A Faith-full Imagination

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The imagination, so one definition says, is “the faculty or action of forming new ideas, or images or concepts of external objects not present to the senses.” With imagination, we see what is not visible to our physical eyes, hear what is audible but not in the moment, and consider what is not tangibly before us, yet is in our mind’s eye or inner thoughts.

Albert Einstein, that wonderful scientist who saw things that were not yet clear, and ushered in breakthroughs with his theories of relativity, once said, “Your imagination is everything. It is the preview of life’s coming attractions.”

A lack of imagination is like living in a prison. The inability to grasp things beyond our sense, the inability to move beyond what is available to us, this lack of imagination shuts us inside of our limits. That’s why Muhammad Ali, known for some of his pithy sayings, in reflecting on that, once said: “The man who has no imagination has no wings.”

But with imagination, we can fly beyond our cages. With imagination, we have “the one weapon against reality.”[1]

The New Testament author of the epistle of Hebrews writes:

Now faith is confidence in what we hope for and assurance about what we do not see. (Hebrews 11:1)

If imagination helps us to see things that are not immediately visible, to fly beyond our limits and the cages of our circumstances, then, in a biblical sense, imagination is important because it is intrinsic to faith. Imagination strengthens us to know the invisible God, to live life with God, and to hope in eternal truth that brings meaning beyond what our senses immediately reveal.

That is why C. S. Lewis wrote:

Reason is the natural organ of truth, imagination is the organ of meaning. [2]

Imagination is important in our spiritual lives because it becomes a resource God uses to help us hear Him in Scripture, pray with faith, and live with endurance beyond what we can see. And that vital place of imagination in our life with God in Scripture, prayer and endurance is what we see in Daniel’s life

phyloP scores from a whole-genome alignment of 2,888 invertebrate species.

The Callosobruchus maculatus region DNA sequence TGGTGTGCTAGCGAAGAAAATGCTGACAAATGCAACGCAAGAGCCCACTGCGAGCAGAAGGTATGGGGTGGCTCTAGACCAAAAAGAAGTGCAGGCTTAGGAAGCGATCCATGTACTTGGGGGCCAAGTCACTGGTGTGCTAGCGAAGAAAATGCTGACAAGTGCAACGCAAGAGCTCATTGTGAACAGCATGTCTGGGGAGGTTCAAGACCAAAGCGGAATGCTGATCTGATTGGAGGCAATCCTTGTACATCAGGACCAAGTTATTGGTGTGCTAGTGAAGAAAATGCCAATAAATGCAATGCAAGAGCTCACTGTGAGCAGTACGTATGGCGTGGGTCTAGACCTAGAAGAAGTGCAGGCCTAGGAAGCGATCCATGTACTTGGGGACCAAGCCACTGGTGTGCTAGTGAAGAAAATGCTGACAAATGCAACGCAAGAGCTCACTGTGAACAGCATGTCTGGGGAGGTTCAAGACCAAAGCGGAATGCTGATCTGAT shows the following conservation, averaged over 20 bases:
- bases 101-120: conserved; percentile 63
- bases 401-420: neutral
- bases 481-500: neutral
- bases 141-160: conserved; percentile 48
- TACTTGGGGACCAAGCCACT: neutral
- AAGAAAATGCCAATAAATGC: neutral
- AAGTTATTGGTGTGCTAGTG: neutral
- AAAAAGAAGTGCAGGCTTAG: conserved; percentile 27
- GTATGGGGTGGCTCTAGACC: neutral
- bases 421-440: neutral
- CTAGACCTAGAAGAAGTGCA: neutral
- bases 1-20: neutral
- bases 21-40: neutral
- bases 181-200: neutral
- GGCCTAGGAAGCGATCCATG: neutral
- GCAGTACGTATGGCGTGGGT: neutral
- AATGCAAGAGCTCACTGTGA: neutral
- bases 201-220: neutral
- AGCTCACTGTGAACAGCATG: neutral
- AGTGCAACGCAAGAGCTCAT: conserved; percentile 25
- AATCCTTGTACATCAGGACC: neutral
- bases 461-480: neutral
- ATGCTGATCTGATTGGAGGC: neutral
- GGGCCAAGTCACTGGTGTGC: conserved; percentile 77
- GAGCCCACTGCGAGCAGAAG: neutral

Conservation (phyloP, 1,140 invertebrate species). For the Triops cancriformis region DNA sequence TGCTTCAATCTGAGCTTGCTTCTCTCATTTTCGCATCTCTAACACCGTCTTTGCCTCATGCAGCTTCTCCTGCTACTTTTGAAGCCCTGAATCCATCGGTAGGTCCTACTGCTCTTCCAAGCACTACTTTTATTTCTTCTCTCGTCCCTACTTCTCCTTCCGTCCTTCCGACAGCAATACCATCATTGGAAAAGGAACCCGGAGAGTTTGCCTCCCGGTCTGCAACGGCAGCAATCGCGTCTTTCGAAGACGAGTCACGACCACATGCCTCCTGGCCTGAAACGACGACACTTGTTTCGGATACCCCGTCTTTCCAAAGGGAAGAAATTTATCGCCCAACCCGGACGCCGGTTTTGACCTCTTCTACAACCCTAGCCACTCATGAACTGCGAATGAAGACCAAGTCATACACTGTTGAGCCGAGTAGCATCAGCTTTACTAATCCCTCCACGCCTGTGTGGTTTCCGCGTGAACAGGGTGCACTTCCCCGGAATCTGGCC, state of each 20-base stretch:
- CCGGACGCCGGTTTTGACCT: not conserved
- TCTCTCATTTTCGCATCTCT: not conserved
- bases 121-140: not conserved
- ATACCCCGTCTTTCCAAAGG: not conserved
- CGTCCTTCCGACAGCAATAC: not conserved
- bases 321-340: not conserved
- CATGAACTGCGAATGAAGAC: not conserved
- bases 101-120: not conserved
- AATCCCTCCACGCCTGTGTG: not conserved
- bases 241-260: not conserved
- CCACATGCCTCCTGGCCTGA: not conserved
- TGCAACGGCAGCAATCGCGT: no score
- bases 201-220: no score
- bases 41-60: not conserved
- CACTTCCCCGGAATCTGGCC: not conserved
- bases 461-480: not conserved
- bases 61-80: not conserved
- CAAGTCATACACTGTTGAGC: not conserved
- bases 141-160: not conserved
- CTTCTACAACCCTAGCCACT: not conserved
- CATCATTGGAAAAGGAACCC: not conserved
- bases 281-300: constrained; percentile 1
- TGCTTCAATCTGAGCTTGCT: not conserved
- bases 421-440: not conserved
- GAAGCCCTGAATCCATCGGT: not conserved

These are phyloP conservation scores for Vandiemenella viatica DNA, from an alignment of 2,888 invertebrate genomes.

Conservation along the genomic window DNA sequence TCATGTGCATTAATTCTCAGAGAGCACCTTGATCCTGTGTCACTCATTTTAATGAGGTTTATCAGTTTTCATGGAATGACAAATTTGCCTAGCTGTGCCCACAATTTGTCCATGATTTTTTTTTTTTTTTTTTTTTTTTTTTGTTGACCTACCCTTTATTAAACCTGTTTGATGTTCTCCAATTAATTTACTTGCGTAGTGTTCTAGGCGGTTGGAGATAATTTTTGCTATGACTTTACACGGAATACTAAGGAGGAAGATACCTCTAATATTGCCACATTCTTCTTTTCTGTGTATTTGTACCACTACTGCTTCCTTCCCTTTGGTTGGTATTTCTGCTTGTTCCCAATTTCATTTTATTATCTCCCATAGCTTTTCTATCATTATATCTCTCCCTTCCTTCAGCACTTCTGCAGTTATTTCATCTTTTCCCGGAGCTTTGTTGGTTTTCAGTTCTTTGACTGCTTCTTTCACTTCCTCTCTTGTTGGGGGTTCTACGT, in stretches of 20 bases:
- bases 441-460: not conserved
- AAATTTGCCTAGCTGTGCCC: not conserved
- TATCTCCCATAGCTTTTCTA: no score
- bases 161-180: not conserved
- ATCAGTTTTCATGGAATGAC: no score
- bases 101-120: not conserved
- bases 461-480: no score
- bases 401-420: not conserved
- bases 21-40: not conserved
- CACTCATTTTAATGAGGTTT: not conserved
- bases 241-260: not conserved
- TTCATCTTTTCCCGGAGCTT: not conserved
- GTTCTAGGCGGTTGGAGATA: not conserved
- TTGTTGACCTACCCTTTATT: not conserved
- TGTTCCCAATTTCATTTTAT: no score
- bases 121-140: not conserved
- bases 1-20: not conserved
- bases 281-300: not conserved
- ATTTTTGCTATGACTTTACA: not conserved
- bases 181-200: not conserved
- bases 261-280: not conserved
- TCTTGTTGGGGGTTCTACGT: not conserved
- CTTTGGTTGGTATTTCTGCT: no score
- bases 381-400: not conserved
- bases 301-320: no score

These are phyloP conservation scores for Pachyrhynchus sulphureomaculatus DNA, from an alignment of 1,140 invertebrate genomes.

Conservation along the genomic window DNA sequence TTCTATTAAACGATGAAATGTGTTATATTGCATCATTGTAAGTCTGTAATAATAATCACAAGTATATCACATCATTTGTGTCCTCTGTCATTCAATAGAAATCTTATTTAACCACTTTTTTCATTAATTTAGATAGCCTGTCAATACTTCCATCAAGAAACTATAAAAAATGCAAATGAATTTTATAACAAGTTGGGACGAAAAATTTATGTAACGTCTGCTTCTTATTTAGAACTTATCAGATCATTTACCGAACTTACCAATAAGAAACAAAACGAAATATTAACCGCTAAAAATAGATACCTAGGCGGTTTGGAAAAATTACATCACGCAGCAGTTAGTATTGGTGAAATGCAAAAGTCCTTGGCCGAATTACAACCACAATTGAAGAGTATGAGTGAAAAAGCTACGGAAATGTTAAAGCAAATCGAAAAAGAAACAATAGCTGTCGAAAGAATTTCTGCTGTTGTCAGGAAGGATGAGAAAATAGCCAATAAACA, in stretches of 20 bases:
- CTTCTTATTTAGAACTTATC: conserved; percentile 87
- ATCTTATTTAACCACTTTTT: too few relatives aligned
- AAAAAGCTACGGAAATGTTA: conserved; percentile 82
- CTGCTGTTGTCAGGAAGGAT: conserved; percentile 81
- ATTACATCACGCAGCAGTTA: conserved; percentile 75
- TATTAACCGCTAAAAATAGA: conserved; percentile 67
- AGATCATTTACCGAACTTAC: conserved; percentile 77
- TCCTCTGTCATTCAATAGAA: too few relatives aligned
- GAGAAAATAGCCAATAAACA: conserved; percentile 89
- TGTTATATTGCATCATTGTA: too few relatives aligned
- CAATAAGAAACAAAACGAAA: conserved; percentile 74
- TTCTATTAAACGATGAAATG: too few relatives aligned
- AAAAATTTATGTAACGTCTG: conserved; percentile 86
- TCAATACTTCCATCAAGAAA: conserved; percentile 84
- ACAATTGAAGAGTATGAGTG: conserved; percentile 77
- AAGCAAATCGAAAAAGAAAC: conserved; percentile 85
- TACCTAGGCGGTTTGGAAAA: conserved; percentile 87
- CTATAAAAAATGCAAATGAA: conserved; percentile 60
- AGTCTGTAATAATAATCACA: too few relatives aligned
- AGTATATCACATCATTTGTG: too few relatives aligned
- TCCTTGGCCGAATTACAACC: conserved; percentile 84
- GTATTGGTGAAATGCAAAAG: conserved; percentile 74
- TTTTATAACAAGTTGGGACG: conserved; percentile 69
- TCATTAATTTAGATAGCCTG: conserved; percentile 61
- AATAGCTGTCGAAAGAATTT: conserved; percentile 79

Throughout the book, but particularly in his prayer in chapter 9, we find Daniel’s imagination set ablaze by the power of God to fly beyond the cages of his circumstances. Even though Daniel had experienced exile for more than sixty years by the time of his prayer, his vision is not limited by the difficulties in front of him. Instead, he sees with the eyes of faith, with an apocalyptic imagination, who God is and what God can and will do because of His characters and promises.

May God give us a faith-full imagination today, no matter what our senses tell us or how our circumstances threaten to imprison us.

Lord God,
take my imagination
and by the power of the Holy Spirit
set it ablaze with faith,
that the eyes of my heart
might see reality as You see it
and, like Daniel,
rise above my circumstances
in You.

[This material originally appeared in a slightly different form in my message, “Exile Faith at Prayer,” delivered on December 8/9, 2019, at Eastbrook Church.]


[1] Attributed to Jules de Gaultier.

[2] From his essay, “Bluspels and Flalansferes,” in Selected Literary Essays (New York: Cambridge University Press, 2013).; quoted here.

Exile Faith at Prayer [Daniel 9]

We continued our series on the book of Daniel this past weekend at Eastbrook Church by turning to Daniel’s famous prayer in chapter 9. Daniel’s prayer takes place in the first year of Cyrus’ reign, around 539 BC, and references Jeremiah 25:10-11 in recognizing that the time of the exile is reaching its conclusion. Daniel has been in exile for more than 60 years, but his imagination has not been closed in by the suffering of exile. Instead his prayer takes flight through an imagination set fire by the revelations of God.